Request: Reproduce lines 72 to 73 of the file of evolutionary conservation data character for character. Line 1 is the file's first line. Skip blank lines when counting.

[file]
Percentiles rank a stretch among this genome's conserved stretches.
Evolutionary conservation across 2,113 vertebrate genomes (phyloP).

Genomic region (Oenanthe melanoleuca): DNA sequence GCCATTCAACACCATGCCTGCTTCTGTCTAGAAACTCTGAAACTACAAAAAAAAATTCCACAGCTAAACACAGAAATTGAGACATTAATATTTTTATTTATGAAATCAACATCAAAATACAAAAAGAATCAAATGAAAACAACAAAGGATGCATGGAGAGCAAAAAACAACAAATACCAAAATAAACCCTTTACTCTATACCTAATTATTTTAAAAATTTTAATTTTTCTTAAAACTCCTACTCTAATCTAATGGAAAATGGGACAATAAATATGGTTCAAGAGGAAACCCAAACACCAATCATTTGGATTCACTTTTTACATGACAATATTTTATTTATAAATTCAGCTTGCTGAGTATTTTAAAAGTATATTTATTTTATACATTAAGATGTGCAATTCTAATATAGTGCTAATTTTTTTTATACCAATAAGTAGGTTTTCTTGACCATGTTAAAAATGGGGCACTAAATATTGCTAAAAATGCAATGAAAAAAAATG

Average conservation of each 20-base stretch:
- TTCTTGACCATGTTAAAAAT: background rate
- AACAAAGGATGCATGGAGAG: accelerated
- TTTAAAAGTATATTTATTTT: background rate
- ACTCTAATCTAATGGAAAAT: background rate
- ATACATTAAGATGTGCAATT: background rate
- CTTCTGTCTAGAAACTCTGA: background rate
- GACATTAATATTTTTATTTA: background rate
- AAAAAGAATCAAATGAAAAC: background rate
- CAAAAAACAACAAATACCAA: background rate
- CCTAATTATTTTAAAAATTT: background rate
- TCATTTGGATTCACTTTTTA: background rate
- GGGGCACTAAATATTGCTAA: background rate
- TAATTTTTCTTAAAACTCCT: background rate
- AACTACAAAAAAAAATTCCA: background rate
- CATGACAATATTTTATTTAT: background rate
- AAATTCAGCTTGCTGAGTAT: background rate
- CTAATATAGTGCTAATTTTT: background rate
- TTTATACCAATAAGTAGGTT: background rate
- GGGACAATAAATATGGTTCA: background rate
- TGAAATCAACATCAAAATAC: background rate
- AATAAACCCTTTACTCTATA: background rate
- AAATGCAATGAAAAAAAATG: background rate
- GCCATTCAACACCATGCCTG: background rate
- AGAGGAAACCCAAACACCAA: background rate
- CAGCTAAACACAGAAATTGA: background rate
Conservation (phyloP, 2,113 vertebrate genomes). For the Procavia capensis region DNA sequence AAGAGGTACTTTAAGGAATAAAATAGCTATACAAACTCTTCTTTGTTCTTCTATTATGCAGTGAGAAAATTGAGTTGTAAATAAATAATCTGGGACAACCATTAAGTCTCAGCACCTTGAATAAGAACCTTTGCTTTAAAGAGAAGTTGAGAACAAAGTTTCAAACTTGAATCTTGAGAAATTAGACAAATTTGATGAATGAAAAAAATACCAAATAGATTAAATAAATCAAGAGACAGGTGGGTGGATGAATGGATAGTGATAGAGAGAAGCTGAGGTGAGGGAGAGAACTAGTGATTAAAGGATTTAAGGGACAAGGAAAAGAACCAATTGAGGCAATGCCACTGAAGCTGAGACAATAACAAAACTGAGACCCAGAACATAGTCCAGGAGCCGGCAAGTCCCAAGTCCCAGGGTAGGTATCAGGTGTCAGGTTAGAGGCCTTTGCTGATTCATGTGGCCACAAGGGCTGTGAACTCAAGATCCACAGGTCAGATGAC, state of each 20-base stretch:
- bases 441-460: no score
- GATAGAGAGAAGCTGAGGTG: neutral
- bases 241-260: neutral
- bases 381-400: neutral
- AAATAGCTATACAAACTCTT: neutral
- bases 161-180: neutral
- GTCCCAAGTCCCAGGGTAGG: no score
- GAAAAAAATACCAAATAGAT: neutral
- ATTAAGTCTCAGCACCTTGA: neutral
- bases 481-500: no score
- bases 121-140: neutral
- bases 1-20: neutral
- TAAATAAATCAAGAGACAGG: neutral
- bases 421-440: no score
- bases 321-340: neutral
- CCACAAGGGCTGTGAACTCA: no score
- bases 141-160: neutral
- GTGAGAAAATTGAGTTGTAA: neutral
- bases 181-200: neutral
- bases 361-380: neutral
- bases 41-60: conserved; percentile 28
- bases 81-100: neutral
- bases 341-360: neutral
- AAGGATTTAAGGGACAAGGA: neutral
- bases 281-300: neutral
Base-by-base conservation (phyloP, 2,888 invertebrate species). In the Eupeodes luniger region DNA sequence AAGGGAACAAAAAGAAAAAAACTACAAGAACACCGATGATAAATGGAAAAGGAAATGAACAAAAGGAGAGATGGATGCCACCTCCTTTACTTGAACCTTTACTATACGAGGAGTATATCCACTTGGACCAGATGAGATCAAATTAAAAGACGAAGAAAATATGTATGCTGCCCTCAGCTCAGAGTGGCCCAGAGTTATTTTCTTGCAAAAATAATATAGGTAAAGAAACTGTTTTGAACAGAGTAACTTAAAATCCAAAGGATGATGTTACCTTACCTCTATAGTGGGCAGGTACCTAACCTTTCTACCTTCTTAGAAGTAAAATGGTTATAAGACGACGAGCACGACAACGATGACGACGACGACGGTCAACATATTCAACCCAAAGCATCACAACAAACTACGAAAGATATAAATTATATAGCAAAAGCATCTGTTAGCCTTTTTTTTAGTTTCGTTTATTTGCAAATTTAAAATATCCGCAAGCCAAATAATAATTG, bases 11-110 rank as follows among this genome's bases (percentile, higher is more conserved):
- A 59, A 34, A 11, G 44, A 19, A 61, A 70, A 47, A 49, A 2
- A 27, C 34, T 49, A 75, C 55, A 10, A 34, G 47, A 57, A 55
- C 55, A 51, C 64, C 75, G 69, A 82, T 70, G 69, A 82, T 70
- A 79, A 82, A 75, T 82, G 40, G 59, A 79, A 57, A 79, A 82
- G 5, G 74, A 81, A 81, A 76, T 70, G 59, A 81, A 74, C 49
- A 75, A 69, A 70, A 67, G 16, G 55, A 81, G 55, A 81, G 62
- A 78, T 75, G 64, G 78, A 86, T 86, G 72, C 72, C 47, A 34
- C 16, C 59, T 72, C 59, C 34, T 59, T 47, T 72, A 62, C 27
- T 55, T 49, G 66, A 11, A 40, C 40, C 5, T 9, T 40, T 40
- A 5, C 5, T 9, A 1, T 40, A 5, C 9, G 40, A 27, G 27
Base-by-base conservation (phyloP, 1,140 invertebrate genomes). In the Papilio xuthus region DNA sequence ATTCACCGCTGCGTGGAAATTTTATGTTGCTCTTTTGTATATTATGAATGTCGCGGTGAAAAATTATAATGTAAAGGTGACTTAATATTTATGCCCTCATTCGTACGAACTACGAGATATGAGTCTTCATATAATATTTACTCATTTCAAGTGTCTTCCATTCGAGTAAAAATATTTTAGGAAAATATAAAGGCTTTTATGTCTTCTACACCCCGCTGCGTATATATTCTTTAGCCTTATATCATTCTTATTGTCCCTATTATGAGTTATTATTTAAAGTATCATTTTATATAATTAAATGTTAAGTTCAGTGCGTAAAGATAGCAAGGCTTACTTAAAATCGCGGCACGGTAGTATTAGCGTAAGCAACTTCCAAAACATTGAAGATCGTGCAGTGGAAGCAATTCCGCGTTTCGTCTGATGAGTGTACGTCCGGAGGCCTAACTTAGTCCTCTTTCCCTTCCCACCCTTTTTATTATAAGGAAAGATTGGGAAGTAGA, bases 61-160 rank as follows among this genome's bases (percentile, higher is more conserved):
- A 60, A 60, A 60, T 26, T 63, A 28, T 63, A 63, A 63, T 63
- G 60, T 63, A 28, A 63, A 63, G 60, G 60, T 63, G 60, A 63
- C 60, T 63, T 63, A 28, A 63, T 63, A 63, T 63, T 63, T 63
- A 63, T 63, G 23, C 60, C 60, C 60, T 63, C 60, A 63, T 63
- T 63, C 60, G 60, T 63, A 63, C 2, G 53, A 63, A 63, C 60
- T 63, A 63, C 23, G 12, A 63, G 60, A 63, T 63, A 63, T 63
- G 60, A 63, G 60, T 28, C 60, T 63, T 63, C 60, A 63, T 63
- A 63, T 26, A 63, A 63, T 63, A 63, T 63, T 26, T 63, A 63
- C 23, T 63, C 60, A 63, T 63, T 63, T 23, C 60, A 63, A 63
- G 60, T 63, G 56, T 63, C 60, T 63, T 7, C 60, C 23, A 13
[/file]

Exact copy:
- T 63, C 60, G 60, T 63, A 63, C 2, G 53, A 63, A 63, C 60
- T 63, A 63, C 23, G 12, A 63, G 60, A 63, T 63, A 63, T 63